Suffolk: �10.9million cost of treating middle-aged drinkers

THE cost of treating alcohol-related health problems for middle-aged people in Suffolk is 15 times higher than the bill for treating teens and young adults, new figures have revealed.

Habitual drinking over a number of years among those aged 55 to 74 is responsible for exacerbating more complex, long-term problems which place a greater financial burden on the NHS than one-off treatments for younger patients, experts say.

Between 2010 and 2011, the bill for the treatment of those aged 55 to 74 admitted to hospital in Suffolk for alcohol-related reasons was �10.9million – 15 times higher than the �0.7m bill for 16-to-24-year-olds, according to statistics from charity Alcohol Concern.

There were 6,920 middle-aged people admitted to the county’s two hospitals compared with only 568 young adults or teens.

Across the east of England the bill for treating the older generation was �85.3m while for 16-to-24-year-olds the figure reached �5m.


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Simon Aalders, co-ordinator for the Suffolk Drug and Alcohol Action Team (DAAT), said treating long-term drink-related health problems suffered by middle-aged people is more expensive to the NHS than caring for a teenager or young adult who has fallen over after a night binging on alcohol.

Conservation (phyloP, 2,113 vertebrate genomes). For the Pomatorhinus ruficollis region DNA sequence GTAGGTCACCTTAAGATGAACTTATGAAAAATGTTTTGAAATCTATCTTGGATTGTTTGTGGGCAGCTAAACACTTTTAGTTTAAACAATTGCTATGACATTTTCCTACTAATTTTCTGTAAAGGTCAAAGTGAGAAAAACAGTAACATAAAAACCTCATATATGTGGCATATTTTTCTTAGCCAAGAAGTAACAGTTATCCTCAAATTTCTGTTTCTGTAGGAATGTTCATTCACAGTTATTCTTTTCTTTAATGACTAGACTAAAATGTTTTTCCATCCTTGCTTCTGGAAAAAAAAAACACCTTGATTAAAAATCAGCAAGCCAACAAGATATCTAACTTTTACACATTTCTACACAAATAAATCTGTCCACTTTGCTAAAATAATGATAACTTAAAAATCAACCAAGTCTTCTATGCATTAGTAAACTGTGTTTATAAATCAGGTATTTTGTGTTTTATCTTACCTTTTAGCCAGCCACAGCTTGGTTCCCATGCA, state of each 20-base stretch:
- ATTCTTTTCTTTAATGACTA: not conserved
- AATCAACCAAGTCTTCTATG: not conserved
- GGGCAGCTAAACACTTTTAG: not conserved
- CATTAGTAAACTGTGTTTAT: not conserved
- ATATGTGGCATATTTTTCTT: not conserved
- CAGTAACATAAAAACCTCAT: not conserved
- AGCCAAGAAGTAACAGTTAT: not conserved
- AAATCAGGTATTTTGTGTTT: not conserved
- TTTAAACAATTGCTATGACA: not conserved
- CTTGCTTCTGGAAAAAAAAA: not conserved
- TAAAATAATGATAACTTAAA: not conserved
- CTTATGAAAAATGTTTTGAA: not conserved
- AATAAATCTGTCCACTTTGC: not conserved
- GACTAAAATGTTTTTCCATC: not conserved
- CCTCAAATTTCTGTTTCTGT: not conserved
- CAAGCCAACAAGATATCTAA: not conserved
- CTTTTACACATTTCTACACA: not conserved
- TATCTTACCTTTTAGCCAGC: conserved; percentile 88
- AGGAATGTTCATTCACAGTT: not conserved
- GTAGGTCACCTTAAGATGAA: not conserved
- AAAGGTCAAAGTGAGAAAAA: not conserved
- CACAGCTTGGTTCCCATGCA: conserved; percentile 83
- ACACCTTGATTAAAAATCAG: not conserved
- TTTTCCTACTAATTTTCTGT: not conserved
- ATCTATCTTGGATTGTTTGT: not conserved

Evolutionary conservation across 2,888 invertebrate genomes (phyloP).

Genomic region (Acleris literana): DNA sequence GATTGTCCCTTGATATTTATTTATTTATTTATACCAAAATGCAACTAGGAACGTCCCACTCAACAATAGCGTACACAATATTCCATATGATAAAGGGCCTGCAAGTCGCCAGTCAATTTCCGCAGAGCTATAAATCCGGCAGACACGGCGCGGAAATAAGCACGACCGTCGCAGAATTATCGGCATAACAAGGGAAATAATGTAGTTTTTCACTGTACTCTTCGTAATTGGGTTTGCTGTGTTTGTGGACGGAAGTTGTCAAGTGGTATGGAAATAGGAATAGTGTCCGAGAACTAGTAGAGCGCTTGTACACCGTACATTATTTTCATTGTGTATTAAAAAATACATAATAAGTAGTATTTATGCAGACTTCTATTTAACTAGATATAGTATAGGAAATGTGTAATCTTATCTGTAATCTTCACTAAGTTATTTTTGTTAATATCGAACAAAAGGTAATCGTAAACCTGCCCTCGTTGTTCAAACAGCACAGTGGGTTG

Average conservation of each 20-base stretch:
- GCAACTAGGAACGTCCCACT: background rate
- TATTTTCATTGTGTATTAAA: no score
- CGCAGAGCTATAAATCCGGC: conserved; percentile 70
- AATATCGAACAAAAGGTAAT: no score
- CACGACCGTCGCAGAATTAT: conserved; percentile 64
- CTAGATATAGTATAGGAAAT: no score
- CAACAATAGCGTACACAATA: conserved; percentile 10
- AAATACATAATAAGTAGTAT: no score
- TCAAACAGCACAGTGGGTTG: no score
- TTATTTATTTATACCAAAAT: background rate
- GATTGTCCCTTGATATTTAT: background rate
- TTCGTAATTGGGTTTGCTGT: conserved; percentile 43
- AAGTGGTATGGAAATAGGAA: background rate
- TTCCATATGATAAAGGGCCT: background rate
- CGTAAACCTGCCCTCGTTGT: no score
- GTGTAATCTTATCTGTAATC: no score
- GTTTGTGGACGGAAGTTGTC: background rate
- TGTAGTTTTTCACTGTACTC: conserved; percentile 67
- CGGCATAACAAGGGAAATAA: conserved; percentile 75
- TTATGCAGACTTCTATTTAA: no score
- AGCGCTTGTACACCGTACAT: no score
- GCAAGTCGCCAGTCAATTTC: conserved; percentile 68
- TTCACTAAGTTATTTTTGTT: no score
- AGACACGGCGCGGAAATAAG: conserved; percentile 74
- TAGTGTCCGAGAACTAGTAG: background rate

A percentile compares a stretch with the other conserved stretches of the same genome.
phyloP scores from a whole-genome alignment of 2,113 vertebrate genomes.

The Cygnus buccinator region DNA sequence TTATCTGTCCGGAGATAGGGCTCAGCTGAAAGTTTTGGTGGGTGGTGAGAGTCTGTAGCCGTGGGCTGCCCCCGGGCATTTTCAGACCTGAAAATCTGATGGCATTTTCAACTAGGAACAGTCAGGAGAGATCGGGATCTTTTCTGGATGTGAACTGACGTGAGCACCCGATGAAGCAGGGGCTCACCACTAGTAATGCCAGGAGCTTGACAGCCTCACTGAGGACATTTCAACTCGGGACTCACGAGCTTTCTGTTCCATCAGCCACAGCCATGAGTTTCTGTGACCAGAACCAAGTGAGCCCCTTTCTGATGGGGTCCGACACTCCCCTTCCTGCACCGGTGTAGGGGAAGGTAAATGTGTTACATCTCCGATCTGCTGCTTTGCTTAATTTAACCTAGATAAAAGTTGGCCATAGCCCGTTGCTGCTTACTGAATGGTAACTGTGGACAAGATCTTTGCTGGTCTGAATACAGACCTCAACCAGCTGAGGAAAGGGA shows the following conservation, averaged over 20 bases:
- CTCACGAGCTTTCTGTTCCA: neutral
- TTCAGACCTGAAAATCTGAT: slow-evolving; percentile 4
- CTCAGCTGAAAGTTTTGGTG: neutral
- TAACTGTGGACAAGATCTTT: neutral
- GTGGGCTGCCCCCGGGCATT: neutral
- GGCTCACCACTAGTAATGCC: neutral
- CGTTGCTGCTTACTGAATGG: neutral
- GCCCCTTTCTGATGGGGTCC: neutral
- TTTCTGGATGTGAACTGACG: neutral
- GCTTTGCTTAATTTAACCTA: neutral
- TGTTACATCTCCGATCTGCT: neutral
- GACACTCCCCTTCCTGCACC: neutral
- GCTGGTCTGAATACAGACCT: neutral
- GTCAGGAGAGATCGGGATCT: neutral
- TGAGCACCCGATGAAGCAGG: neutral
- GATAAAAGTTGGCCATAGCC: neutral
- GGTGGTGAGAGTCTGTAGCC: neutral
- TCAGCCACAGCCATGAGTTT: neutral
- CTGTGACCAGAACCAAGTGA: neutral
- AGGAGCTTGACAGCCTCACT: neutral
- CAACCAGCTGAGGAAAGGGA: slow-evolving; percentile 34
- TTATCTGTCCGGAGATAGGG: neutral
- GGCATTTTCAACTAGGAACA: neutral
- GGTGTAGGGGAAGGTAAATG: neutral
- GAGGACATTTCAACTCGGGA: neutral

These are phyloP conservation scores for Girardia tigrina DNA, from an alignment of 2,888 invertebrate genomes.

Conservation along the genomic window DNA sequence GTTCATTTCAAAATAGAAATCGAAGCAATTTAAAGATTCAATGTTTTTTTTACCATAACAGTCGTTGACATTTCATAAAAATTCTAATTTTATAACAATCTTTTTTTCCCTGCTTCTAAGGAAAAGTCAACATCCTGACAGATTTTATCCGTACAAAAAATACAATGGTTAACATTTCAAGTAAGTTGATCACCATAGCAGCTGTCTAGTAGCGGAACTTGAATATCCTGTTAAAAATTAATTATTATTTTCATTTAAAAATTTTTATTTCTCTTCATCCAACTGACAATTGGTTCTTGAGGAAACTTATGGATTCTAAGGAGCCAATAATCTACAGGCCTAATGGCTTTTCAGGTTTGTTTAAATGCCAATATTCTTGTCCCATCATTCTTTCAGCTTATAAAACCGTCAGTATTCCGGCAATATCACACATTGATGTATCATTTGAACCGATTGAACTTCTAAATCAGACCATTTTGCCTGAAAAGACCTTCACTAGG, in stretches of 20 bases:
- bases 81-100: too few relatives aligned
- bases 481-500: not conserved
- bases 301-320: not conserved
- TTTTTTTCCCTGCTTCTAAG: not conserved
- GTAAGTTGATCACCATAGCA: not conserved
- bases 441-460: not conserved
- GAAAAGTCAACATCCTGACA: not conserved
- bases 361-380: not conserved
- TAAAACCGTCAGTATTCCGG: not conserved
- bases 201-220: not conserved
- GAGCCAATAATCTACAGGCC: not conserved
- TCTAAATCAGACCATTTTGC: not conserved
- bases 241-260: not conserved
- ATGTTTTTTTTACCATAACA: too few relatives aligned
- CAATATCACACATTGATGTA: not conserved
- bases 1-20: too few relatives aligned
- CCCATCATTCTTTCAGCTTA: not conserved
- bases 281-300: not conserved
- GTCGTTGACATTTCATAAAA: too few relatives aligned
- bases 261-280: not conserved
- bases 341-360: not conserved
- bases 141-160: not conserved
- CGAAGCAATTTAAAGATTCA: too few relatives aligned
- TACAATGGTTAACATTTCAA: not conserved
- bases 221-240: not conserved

He said the spiralling cost is the result of people getting into the habit of drinking more than the recommended amount over the course of a week.

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“It is not the case that these people are binge drinking,” he said.

“Rather it is sustained drinking over a long period of time. It is people getting into a habit of having a few glasses of wine in the evenings after a long, stressful day at work.

“Then you might go out at the weekend and drink with a meal but quickly you will have exceeded the recommended number of units.

“You’re not necessarily getting drunk but over the course of the week you are drinking too much.”

He warned that such habitual behaviour was having a “significant impact” on the health of an increasing number of people.

“As you get older it takes longer to metabolise alcohol and in general it takes people longer to get over health problems,” he added.

“That is why we see the cost is higher for older people who are likely to have longer-term, more complex problems brought on by a lifetime of drinking.

“For younger people the cost is often an A&E visit after they have fallen over on a night out.

“For us the message is always consider how much you are drinking, don’t drink everyday.”

n What do you think? Write to health reporter Lizzie Parry at Ipswich Star, 30 Lower Brook Street, Ipswich, IP4 1AN or e-mail lizzie.parry@archant.co.uk

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